I understand your concern. It would be shocking to find a worm in your salmon. However, the fact is that some type of parasite can be found in almost every type of food. The worms occasionally seen in salmon are anisakid nematodes that also occur in cod, haddock, fluke, herring, flounder, and monkfish. (They are sometimes called “herring worms” or “cod worms.”) You’re more likely to encounter one if you handle or consume raw or undercooked fish. That’s the reality, but I hope I can put your fears into perspective, because they should not keep from enjoying the health benefits of eating salmon.
The chance of finding a worm in your salmon or sushi is very low, and while ingesting one can potentially lead to an infection, this doesn’t happen very often. According to the FDA fewer than 10 cases are diagnosed in the U.S. every year, although many others may be unreported. Not surprisingly, a lot more of these infections occur in Japan because of the large amount of raw fish consumed there.
For the record, symptoms of an infection (anisakiasis) with one of these parasites include abdominal pain, nausea, vomiting, abdominal distention, diarrhea, blood and mucus in stool, and mild fever. Allergic reactions – usually a rash and itching, and rarely, anaphylaxis – can also occur. If you feel a tingling sensation while eating raw or undercooked fish (or squid), this could be a worm moving in your mouth or throat. Pulling it out or coughing it up will prevent infection. Symptoms of the infection can develop within an hour, but may occur up to two weeks after eating raw or undercooked fish. If the worm gets into your digestive tract, your body probably will eliminate it with you being none the wiser. But in severe cases the worm must be removed with a fiber optic device.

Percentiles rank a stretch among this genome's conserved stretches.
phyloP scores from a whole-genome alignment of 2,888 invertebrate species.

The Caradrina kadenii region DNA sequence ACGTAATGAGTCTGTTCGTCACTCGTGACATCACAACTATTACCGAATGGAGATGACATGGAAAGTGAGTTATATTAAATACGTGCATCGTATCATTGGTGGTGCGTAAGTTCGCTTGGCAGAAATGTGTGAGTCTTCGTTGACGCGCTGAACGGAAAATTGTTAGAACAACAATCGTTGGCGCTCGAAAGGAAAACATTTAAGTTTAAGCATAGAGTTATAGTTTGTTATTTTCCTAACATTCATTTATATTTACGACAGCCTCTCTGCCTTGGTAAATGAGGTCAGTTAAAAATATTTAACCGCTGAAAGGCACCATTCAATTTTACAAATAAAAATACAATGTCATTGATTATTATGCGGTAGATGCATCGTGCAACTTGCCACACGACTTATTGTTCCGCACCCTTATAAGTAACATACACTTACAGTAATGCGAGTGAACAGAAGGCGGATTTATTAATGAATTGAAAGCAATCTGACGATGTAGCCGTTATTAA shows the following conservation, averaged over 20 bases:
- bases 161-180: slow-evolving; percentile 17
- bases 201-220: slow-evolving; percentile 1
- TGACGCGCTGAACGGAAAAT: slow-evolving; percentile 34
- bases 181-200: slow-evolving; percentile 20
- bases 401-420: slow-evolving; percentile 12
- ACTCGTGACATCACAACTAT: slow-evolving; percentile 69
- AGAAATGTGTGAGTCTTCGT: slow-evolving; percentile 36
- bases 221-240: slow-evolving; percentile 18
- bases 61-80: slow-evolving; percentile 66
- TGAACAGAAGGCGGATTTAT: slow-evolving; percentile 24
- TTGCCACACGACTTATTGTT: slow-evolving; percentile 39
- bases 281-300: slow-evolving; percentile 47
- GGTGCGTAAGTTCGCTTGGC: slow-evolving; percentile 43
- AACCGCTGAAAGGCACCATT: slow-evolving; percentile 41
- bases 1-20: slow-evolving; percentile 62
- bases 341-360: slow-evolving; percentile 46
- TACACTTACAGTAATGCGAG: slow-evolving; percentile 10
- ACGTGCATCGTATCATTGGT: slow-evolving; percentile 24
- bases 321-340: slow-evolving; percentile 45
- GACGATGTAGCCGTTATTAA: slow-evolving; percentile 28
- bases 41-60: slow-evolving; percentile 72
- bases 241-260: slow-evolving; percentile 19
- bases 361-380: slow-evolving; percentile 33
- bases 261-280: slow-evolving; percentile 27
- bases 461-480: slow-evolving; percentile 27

Now for the good news: the reason you’re unlikely to see a worm in fish is that freezing and cooking destroy them. Wild salmon (which I recommend) is frozen before it gets to retail outlets in the United States. For safety’s sake FDA guidelines call for freezing and storing all raw fish used in sushi and sashimi at a temperature of minus 20 degrees centigrade (minus 4 degrees Fahrenheit) or below for a minimum of 168 hours (7 days). Don’t worry that you’ll find a frozen worm in your salmon – they disintegrate during the freezing process. According to a 2015 FDA report, the worms aren’t likely to be found in farmed salmon as long as their feed does not contain raw fish. However, there are other problems with most farmed salmon that makes their consumption less desirable.
Andrew Weil, M.D.
Bad Bug Book: Foodborne Pathogenic Microorganisms and Natural Toxins Handbook: Anisakis simplex and related worms, U.S. Food and Drug Administration, http://www.fda.gov/Food/FoodborneIllnessContaminants…, accessed July 29, 2016.